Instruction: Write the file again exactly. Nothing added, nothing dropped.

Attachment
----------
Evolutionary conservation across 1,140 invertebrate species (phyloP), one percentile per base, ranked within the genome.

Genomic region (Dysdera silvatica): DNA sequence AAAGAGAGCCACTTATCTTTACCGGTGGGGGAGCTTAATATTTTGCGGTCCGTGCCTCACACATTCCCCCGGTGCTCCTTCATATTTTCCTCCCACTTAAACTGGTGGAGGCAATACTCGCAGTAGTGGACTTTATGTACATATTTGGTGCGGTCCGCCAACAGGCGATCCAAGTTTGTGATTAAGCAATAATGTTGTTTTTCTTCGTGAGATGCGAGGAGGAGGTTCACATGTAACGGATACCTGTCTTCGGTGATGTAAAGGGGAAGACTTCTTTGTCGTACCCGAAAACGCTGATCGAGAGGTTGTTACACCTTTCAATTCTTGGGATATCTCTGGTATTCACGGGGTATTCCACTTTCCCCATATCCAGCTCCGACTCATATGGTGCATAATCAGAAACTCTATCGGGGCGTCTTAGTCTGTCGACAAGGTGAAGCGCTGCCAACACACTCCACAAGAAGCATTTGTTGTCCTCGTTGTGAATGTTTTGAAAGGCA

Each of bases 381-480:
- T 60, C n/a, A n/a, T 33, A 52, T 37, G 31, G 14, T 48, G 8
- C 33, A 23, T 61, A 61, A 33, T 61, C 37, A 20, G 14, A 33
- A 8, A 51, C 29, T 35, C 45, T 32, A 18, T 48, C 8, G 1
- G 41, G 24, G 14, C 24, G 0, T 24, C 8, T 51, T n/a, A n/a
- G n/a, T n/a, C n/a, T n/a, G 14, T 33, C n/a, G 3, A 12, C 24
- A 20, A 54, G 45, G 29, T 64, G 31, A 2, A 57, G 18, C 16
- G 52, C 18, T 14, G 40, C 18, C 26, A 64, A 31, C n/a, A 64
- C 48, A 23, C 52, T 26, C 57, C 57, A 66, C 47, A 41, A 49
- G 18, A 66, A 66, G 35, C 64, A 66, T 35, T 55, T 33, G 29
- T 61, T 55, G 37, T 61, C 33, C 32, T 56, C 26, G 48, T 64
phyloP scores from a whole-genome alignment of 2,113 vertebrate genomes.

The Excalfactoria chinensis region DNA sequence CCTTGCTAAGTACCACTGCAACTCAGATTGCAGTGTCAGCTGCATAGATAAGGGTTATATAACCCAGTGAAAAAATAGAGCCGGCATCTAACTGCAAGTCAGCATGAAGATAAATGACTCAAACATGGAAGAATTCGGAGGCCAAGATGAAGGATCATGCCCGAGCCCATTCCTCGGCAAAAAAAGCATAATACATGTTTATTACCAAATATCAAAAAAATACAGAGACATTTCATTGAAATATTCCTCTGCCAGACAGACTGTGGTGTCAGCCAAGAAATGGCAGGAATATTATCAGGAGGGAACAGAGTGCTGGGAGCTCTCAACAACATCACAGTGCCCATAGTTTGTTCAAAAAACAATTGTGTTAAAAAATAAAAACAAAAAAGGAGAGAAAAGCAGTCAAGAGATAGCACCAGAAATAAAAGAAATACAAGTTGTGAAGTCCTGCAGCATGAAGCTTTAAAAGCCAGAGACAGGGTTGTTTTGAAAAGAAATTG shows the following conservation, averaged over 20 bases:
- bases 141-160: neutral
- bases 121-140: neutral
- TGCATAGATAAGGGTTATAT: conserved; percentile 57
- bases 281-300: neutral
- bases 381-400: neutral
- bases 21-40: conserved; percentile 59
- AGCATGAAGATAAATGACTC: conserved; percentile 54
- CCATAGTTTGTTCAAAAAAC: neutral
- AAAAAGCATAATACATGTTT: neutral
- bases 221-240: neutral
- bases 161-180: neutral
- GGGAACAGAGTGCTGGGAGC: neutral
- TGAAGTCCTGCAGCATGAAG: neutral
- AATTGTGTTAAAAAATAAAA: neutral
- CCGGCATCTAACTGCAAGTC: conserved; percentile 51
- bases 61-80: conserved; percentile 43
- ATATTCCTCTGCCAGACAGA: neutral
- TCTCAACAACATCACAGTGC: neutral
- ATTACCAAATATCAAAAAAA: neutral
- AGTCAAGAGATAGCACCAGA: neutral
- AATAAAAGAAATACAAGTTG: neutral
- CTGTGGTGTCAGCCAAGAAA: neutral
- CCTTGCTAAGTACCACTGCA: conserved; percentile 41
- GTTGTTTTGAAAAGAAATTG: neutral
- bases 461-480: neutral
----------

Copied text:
Evolutionary conservation across 1,140 invertebrate species (phyloP), one percentile per base, ranked within the genome.

Genomic region (Dysdera silvatica): DNA sequence AAAGAGAGCCACTTATCTTTACCGGTGGGGGAGCTTAATATTTTGCGGTCCGTGCCTCACACATTCCCCCGGTGCTCCTTCATATTTTCCTCCCACTTAAACTGGTGGAGGCAATACTCGCAGTAGTGGACTTTATGTACATATTTGGTGCGGTCCGCCAACAGGCGATCCAAGTTTGTGATTAAGCAATAATGTTGTTTTTCTTCGTGAGATGCGAGGAGGAGGTTCACATGTAACGGATACCTGTCTTCGGTGATGTAAAGGGGAAGACTTCTTTGTCGTACCCGAAAACGCTGATCGAGAGGTTGTTACACCTTTCAATTCTTGGGATATCTCTGGTATTCACGGGGTATTCCACTTTCCCCATATCCAGCTCCGACTCATATGGTGCATAATCAGAAACTCTATCGGGGCGTCTTAGTCTGTCGACAAGGTGAAGCGCTGCCAACACACTCCACAAGAAGCATTTGTTGTCCTCGTTGTGAATGTTTTGAAAGGCA

Each of bases 381-480:
- T 60, C n/a, A n/a, T 33, A 52, T 37, G 31, G 14, T 48, G 8
- C 33, A 23, T 61, A 61, A 33, T 61, C 37, A 20, G 14, A 33
- A 8, A 51, C 29, T 35, C 45, T 32, A 18, T 48, C 8, G 1
- G 41, G 24, G 14, C 24, G 0, T 24, C 8, T 51, T n/a, A n/a
- G n/a, T n/a, C n/a, T n/a, G 14, T 33, C n/a, G 3, A 12, C 24
- A 20, A 54, G 45, G 29, T 64, G 31, A 2, A 57, G 18, C 16
- G 52, C 18, T 14, G 40, C 18, C 26, A 64, A 31, C n/a, A 64
- C 48, A 23, C 52, T 26, C 57, C 57, A 66, C 47, A 41, A 49
- G 18, A 66, A 66, G 35, C 64, A 66, T 35, T 55, T 33, G 29
- T 61, T 55, G 37, T 61, C 33, C 32, T 56, C 26, G 48, T 64
phyloP scores from a whole-genome alignment of 2,113 vertebrate genomes.

The Excalfactoria chinensis region DNA sequence CCTTGCTAAGTACCACTGCAACTCAGATTGCAGTGTCAGCTGCATAGATAAGGGTTATATAACCCAGTGAAAAAATAGAGCCGGCATCTAACTGCAAGTCAGCATGAAGATAAATGACTCAAACATGGAAGAATTCGGAGGCCAAGATGAAGGATCATGCCCGAGCCCATTCCTCGGCAAAAAAAGCATAATACATGTTTATTACCAAATATCAAAAAAATACAGAGACATTTCATTGAAATATTCCTCTGCCAGACAGACTGTGGTGTCAGCCAAGAAATGGCAGGAATATTATCAGGAGGGAACAGAGTGCTGGGAGCTCTCAACAACATCACAGTGCCCATAGTTTGTTCAAAAAACAATTGTGTTAAAAAATAAAAACAAAAAAGGAGAGAAAAGCAGTCAAGAGATAGCACCAGAAATAAAAGAAATACAAGTTGTGAAGTCCTGCAGCATGAAGCTTTAAAAGCCAGAGACAGGGTTGTTTTGAAAAGAAATTG shows the following conservation, averaged over 20 bases:
- bases 141-160: neutral
- bases 121-140: neutral
- TGCATAGATAAGGGTTATAT: conserved; percentile 57
- bases 281-300: neutral
- bases 381-400: neutral
- bases 21-40: conserved; percentile 59
- AGCATGAAGATAAATGACTC: conserved; percentile 54
- CCATAGTTTGTTCAAAAAAC: neutral
- AAAAAGCATAATACATGTTT: neutral
- bases 221-240: neutral
- bases 161-180: neutral
- GGGAACAGAGTGCTGGGAGC: neutral
- TGAAGTCCTGCAGCATGAAG: neutral
- AATTGTGTTAAAAAATAAAA: neutral
- CCGGCATCTAACTGCAAGTC: conserved; percentile 51
- bases 61-80: conserved; percentile 43
- ATATTCCTCTGCCAGACAGA: neutral
- TCTCAACAACATCACAGTGC: neutral
- ATTACCAAATATCAAAAAAA: neutral
- AGTCAAGAGATAGCACCAGA: neutral
- AATAAAAGAAATACAAGTTG: neutral
- CTGTGGTGTCAGCCAAGAAA: neutral
- CCTTGCTAAGTACCACTGCA: conserved; percentile 41
- GTTGTTTTGAAAAGAAATTG: neutral
- bases 461-480: neutral